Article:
Public Rights in Copyright: What makes up the public domain?
A lecture by Professor Graham Greenleaf, University of New South Wales, Australia. With free food and wine reception afterwards.
|A Law School lecture|
|Date||19 January 2012|
|Organizer||The Science, Culture and Law Research Group|
'Public domain' is an ambiguous term in copyright law. In its narrowest use it means those works in which copyright has expired due to the expiry of the copyright term. A slightly broader usage includes works that do not ever attract copyright protection, and those over which the author has renounced all claims of copyright. However, it has a more modern and expansive usage which encompasses all types of 'public rights' to use copyright works. Copyright theory needs a more precise and more comprehensive understanding of what is meant by 'public rights' or 'public domain'. Starting with a definition of 'public rights', Professor Greenleaf will argue that, while some elements of public rights in copyright are universal (or nearly so), mainly because of the influence of international conventions and of the Internet, many elements vary between countries. It is therefore necessary to speak of public rights in relation to a particular copyright jurisdiction in order to be precise. Professor Greenleaf will then proceed, by way of example, to categorise all the distinct public rights that make up the copyright public domain in Australia, noting how and where they differ from the UK. Such comparative analysis of public rights makes it easier, from a policy perspective, to identify deficiencies in our own country's public rights, and to argue for how they should be strengthened.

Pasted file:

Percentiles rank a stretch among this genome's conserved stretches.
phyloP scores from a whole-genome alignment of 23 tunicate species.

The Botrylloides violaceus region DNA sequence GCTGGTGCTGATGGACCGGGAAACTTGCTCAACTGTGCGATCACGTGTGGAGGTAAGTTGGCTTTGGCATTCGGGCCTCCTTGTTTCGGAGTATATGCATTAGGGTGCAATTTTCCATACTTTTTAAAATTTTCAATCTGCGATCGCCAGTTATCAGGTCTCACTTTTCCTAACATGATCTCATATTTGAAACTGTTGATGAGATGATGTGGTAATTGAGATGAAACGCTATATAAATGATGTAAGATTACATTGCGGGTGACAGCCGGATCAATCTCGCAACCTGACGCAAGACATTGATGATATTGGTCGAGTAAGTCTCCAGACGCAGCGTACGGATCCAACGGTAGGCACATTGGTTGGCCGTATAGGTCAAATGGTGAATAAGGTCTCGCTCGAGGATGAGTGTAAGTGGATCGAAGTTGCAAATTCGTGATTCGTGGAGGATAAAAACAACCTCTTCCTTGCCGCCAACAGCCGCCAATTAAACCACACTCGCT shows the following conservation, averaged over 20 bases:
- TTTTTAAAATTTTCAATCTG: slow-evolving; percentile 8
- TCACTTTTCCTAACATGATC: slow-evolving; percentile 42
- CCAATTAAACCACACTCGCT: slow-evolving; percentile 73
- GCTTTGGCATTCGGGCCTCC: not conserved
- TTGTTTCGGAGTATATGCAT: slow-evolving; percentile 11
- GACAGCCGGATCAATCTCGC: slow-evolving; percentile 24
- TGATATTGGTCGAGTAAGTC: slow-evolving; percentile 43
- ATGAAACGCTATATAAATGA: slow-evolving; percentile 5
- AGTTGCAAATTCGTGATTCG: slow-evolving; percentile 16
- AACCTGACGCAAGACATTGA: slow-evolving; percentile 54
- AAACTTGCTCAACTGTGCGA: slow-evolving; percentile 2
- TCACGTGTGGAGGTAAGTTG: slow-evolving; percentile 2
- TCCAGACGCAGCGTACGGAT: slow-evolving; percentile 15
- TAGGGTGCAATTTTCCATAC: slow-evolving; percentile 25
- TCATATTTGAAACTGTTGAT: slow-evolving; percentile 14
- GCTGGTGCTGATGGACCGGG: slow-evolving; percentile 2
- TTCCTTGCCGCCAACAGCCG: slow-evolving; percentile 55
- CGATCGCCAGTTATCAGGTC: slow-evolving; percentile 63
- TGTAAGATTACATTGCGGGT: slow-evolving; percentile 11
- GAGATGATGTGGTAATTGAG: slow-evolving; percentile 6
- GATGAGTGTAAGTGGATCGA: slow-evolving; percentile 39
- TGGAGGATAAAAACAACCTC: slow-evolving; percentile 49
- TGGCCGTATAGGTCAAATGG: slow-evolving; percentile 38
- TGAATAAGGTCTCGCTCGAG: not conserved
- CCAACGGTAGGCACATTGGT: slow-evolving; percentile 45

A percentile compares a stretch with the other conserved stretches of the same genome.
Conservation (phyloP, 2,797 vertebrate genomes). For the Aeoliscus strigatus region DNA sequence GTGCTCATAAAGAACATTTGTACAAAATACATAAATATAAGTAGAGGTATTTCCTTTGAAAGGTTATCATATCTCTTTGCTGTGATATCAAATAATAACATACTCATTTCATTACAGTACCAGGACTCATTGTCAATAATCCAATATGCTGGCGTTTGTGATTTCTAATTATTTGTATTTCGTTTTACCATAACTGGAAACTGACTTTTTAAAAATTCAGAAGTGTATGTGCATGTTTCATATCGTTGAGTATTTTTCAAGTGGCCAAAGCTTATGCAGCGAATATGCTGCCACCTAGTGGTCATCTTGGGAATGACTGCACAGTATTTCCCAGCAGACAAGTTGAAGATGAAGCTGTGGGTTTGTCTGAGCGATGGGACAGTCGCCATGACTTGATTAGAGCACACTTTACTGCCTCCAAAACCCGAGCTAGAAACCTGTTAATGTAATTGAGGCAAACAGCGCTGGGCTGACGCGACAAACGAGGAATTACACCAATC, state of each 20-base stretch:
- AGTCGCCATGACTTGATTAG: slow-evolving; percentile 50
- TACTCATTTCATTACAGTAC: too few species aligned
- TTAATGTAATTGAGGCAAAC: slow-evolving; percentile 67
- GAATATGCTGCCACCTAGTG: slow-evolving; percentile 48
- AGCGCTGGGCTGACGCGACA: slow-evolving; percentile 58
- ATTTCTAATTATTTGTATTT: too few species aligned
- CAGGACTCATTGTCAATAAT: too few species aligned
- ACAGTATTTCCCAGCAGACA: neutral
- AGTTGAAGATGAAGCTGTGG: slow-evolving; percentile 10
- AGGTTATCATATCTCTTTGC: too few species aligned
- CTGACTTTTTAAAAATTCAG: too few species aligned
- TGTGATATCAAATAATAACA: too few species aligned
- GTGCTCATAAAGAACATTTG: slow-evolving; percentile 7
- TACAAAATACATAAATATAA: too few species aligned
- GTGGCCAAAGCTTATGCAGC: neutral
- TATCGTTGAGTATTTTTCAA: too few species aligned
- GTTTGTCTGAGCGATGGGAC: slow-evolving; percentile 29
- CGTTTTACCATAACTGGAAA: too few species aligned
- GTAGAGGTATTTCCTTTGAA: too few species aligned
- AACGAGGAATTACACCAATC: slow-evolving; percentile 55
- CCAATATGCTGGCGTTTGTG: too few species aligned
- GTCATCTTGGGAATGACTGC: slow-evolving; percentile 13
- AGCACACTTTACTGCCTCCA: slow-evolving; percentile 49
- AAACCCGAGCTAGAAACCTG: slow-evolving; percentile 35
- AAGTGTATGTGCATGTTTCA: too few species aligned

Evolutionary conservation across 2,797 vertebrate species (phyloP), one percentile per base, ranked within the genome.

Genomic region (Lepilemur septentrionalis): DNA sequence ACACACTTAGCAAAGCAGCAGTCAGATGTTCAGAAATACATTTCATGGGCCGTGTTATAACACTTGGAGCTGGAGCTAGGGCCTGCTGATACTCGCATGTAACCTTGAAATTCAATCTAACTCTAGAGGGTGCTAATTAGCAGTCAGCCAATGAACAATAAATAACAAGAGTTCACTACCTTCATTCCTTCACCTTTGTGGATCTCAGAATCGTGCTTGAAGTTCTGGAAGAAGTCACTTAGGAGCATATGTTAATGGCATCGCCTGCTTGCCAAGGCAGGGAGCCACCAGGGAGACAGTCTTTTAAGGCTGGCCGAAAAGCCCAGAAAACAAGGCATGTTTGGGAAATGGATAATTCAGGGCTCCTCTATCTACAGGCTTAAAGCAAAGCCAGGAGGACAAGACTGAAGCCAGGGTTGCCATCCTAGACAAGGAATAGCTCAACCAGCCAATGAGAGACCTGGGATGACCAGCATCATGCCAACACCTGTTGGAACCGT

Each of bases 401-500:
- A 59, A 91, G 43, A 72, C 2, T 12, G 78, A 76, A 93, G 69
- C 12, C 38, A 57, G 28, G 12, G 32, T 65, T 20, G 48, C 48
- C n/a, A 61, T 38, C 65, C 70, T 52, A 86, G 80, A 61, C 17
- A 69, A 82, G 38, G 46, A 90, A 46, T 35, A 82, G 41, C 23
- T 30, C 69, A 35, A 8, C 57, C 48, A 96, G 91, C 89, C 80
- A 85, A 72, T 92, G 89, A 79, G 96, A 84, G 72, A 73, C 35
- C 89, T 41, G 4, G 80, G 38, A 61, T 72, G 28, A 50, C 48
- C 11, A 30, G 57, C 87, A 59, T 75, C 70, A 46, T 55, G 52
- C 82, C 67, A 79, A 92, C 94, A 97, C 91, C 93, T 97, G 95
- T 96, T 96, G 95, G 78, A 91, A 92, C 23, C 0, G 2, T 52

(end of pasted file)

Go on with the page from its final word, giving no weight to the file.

Professor Greenleaf’s work concerns inter-relationships between information technology and law: legal information systems and cyberspace law. Professor Greenleaf holds a research-only appointment as Professor of Law & Information Systems at UNSW Faculty of Law, plus a number of visiting international positions. He is also Co-Director of the Australasian Legal Information Institute (AustLII) and associated international projects (particularly AsianLII, CommonLII & WorldLII). In 2012 he is doing research on data privacy laws in Asia, on public rights in Australian copyright law, and on various AustLII-related projects.